Lots of little things bothered me about this leg, which was why I was happy yet a bit frustrated when I finished this run and handed off to teammate JP at the next major exchange. Did I mention how hot and humid it was? Temps were in the 70s with humidity in the high 80s. I was sweating buckets of water by the time I was done. There might have been a huge outburst of language not suitable for PG audience upon my crossing the finish which probably shocked many of my teammates. Woops! I don't usually cuss and use bad words like that out in public but if you ran what I ran and saw what I saw, perhaps you'd understand.
Run #2 (Sat 5/15 6:19 AM)
Leg 24 - 4.2 Miles
Difficulty - Hard
Time - 27:49 (6:37 min/mi)
Road Kills - 4
This leg was the most fun for me. It was short. It was downhill. It was fast. Well, at least for the first 2.5 miles it was. I kept a sub 6:10 pace and felt like I was completely flying, almost at the edge of losing control. The humidity had broken over the course of the night and gave way to a pleasant and cool morning. I hadn't even much since the last run so all I could think about while running was getting it done quickly so my team and I could handoff and get some real food for breakfast.
The second half of my leg were once again over some massive hills that humbled me. I cursed my life at every turn as I saw my heart rate and pace climb higher and higher with every step. There were runners walking these two, which I picked off easily and claimed as my motivation to keep battling. I must have climbed over 200 feet just in the last half mile alone! Even the transition area was located on the top of a giant hill. By the end, I was again exhausted and just glad to be done.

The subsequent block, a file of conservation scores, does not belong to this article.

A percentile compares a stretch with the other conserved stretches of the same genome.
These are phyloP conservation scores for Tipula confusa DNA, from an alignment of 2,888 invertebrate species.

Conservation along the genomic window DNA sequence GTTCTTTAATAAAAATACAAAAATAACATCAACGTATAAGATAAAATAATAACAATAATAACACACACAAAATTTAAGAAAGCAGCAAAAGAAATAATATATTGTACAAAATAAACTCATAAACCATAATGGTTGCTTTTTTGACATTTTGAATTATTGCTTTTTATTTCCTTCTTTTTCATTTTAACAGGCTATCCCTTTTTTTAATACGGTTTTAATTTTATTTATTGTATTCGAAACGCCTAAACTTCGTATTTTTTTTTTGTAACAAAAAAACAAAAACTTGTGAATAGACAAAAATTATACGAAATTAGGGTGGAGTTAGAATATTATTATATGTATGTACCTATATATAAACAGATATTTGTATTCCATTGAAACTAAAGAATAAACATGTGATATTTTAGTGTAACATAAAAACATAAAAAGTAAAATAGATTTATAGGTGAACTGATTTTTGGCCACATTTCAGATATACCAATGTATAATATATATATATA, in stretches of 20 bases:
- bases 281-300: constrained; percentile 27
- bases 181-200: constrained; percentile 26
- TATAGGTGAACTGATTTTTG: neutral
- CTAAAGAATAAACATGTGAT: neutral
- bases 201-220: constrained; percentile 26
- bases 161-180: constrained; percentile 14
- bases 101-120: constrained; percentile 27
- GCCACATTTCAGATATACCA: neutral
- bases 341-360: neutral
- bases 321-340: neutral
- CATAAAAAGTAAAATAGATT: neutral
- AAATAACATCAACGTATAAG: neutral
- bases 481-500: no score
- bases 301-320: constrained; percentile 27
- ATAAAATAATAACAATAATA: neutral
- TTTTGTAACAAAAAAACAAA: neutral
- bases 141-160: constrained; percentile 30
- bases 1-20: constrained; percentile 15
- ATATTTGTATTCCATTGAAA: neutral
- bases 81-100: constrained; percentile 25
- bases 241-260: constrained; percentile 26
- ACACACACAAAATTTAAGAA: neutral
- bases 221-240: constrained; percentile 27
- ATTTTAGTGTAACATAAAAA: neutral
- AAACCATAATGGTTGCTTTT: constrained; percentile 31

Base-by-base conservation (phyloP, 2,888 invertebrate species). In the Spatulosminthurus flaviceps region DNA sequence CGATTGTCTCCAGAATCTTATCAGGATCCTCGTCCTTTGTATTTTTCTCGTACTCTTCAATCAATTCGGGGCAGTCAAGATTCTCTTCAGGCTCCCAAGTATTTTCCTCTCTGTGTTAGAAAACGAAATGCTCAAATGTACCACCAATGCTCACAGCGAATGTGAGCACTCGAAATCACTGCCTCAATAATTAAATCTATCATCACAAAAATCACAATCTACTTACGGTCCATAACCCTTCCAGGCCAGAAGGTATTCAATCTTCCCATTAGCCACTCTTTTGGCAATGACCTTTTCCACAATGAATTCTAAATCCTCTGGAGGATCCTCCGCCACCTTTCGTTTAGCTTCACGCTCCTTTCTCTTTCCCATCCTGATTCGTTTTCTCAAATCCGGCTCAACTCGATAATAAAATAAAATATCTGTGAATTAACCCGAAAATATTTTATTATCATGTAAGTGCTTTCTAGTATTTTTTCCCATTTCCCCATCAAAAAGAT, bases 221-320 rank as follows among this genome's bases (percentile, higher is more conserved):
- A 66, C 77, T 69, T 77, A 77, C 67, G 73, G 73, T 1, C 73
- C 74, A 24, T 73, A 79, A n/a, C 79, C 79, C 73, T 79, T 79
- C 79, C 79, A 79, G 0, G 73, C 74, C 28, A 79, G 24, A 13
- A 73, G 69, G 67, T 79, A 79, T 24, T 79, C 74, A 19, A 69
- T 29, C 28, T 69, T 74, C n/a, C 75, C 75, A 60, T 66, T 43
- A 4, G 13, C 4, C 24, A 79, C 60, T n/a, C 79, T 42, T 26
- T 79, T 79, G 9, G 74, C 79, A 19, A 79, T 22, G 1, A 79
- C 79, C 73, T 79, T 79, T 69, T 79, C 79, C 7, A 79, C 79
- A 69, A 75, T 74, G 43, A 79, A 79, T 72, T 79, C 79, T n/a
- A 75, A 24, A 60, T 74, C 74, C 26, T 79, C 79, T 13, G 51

Run #3 (Sat 5/15 1:57 PM)
Leg 36 - 4.5 Miles
Difficulty - Moderate
Time - 30:26 (6:46 min/mi)
Road Kills - 2
When I first saw the profile for this third and final leg, I thought I would kill it. For once the course was flat with not much change in elevation, so why wouldn't I take full advantage and run my fastest time as I take my team across the finish line? Indeed, at the last exchange, I told my team that my goal was to break 30 minutes, and take us across in less than 24 and half hours (we started the race at 2PM the previous day). What I didn't account for though was that I would develop a major side stitch which crippled me for about a mile and that the majority of this route would be on trails and not roads. Darting across rocks, branches and other obstacles was fun, but again was not conducive to the fastest time. Since this was the last leg of the race though, I tried to have fun with it and not worry about my pace so much. I still wanted to keep my promise though of making it through in less than 24:30, so I ran as fast as I could, trying hard not to fall and break a bone in the process.
At a half mile before the finish, the route went back over the roads for the home stretch. Lots of bars and restaurants lined the sides of the busy streets. It was a beautiful sunny day out so many folks were taking their food and eating outside. Some of them clapped and cheered for me as I ran by. As I geared up for the sprint towards the finish, I passed by a couple of twitter friends having ice cream on a park bench. They didn't see me, and I wanted to say hi, but I had no breath to spare and I had a team of 11 others waiting for me at the finish. So I bypassed the opportunity to say hi and ask for a bite and just ran hard instead. I breezed through a long and steep descent towards the parking lot overlooking the Hudson where the finish line would be. At about 100 feet from the finish, I see my teammates all dressed in our snazzy "Kidz Who Whiz" shirts. I slowed down, waited for them to all join me, and crossed the finish line with our arms raised in victory.
(Part II and Pictures to come...)